Whole life insurance is the oldest and most basic form of permanent life insurance on the market. Whole life insurance is generally thought of as burial insurance, but mutual life insurance companies often sell a wide variety of whole life insurance. Before you purchase this type of insurance though, it's a good idea to understand what it means.
Whole life insurance began as a "term to age 100" life insurance product in response to market demands for an insurance policy that would remain in force for as long as the insured was still alive and that would provide some type of guarantee of benefits when the insured finally did pass away. These early whole life products stressed the guaranteed nature of the product as well as level premiums. As long as the premiums were paid, the contract remained in force.
The significance of whole life insurance is that the policy guarantees that, as long as premiums are paid, the policy will remain in force for the life of the insured. This can mean the difference between leaving behind many debts for a spouse or children to deal with or being able to pay off your financial responsibilities at death.
Whole life insurance inflates the premium over the pure cost of insurance in the early years of the policy. It levels out the premium and places excess premium into investments to hold down the future cost of insurance. Additionally, it builds cash value that reduces the net amount at risk to the insurance company, thereby reducing the total costs associated with providing insurance over time.
A common misconception about whole life insurance is that it is "expensive insurance." In reality, whole life insurance provides death benefit protection that is based off the same mortality tables that term life insurance uses. The additional perceived costs associated with whole life insurance are often in the inflated premiums that help to build cash value and allow the contract to remain in force for the life of the insured. Over time, less premium will be paid into a whole life contract when compared to an annual renewable term life insurance policy because the whole life insurance uses premium plus investment interest to hold down the cost of insurance and the annual renewable term does not.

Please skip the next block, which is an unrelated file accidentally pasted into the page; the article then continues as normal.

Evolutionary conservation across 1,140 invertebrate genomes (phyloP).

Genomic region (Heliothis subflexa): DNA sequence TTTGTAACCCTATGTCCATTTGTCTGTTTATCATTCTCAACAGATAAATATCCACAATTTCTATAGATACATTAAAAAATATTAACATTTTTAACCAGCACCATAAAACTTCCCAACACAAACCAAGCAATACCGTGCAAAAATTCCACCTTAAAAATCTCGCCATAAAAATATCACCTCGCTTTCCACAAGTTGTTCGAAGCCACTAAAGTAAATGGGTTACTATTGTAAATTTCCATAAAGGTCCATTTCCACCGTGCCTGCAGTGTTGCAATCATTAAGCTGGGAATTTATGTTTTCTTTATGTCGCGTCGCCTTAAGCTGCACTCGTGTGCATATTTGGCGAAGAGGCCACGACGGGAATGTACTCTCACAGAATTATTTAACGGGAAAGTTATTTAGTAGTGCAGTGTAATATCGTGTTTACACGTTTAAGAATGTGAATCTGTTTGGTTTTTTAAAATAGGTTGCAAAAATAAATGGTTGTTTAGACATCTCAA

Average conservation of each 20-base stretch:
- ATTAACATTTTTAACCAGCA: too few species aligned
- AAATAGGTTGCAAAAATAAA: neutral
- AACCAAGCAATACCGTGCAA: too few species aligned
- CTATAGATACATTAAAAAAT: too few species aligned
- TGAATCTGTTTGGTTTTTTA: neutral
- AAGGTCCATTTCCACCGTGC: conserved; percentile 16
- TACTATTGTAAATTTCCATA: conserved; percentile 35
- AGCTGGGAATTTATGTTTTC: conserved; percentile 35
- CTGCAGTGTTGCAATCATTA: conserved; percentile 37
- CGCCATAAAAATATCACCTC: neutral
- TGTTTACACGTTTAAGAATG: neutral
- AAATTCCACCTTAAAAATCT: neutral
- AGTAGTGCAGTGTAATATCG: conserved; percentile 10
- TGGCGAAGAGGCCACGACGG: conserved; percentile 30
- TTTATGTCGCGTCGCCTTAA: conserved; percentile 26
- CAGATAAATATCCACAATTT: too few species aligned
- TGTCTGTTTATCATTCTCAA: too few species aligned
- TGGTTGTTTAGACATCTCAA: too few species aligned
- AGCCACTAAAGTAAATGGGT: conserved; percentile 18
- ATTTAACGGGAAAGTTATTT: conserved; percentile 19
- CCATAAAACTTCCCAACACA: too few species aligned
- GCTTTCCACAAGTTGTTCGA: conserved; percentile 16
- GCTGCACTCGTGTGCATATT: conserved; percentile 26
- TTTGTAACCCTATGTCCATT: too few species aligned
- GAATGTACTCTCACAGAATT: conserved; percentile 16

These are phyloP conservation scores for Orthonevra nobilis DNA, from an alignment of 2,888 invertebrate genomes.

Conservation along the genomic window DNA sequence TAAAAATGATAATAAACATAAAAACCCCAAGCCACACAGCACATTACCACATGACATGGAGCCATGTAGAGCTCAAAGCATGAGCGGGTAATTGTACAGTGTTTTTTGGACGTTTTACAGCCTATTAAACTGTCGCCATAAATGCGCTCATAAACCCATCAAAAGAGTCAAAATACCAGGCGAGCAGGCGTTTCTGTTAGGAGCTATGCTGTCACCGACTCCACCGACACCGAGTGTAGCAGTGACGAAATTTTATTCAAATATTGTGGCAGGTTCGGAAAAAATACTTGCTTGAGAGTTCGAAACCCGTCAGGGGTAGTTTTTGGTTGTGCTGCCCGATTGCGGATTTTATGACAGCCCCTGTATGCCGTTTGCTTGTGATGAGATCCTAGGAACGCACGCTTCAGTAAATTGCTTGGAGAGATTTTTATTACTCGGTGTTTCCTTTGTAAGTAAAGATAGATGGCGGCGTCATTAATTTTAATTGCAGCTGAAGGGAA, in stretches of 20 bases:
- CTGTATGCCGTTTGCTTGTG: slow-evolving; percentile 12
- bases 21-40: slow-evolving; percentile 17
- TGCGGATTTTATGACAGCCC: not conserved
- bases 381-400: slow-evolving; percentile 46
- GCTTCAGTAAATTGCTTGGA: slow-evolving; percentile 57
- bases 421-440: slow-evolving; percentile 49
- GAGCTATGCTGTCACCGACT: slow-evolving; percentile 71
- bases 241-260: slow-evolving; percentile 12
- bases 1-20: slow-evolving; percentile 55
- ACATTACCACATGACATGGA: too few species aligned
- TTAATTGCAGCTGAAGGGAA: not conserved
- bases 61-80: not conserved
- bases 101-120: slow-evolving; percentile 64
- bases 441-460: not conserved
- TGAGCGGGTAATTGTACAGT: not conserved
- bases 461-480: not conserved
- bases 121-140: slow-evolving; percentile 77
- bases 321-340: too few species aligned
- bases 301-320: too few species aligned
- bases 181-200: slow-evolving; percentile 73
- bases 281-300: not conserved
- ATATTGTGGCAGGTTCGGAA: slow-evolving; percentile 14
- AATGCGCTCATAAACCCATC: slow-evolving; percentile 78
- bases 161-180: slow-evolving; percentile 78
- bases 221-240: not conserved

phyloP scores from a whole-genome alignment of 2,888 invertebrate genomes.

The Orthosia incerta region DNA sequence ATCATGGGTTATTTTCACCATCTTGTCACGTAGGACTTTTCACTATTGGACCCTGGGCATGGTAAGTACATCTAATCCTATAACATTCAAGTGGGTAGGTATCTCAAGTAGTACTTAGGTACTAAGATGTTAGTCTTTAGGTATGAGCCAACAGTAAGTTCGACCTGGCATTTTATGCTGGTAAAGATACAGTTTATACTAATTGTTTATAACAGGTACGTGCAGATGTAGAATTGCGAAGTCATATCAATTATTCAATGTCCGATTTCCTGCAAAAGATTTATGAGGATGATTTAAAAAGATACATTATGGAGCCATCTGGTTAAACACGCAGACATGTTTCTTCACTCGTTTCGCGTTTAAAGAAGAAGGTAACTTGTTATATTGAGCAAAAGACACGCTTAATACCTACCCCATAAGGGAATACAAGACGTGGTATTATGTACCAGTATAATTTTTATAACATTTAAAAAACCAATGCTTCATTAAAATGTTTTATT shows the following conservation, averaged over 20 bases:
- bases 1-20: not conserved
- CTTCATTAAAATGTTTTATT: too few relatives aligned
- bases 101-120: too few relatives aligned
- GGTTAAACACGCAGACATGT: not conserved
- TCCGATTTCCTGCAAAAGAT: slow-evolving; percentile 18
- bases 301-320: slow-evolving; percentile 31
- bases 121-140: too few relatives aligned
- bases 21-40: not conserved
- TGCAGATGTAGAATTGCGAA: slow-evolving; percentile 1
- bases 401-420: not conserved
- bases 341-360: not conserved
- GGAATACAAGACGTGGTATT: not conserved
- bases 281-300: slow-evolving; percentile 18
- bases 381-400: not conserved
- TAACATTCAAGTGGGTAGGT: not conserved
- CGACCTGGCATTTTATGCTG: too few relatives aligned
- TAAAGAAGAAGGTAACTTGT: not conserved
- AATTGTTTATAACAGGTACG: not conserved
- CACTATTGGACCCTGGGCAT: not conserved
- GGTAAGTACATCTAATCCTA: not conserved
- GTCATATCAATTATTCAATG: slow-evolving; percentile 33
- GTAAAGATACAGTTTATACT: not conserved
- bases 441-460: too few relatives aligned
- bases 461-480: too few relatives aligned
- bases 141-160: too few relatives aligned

Before buying whole life insurance, consider what the policy will be used for and whether you have a permanent need for life insurance. Since whole life insurance is initially more expensive in terms of premium costs than term life policies, you also need to be able to afford the initial upfront higher premiums.
- "Life & Health Insurance, License Exam Manual, 6th Edition"; Dearborn Financial; 2004
- "Practicing Financial Planning for Professionals, practitioner's 10th edition"; Sid Mittra, Anandi P. Sahu, Robert A Crane; 2007
- "Ernst & Young's Personal Financial Planning Guide, 5th edition"; Martin Nissenbaum, Barbara J. Raasch, Charles L. Ratner; 2004
I am a Registered Financial Consultant with 6 years experience in the financial services industry. I am trained in the financial planning process, with an emphasis in life insurance and annuity contracts. I have written for Demand Studios since 2009.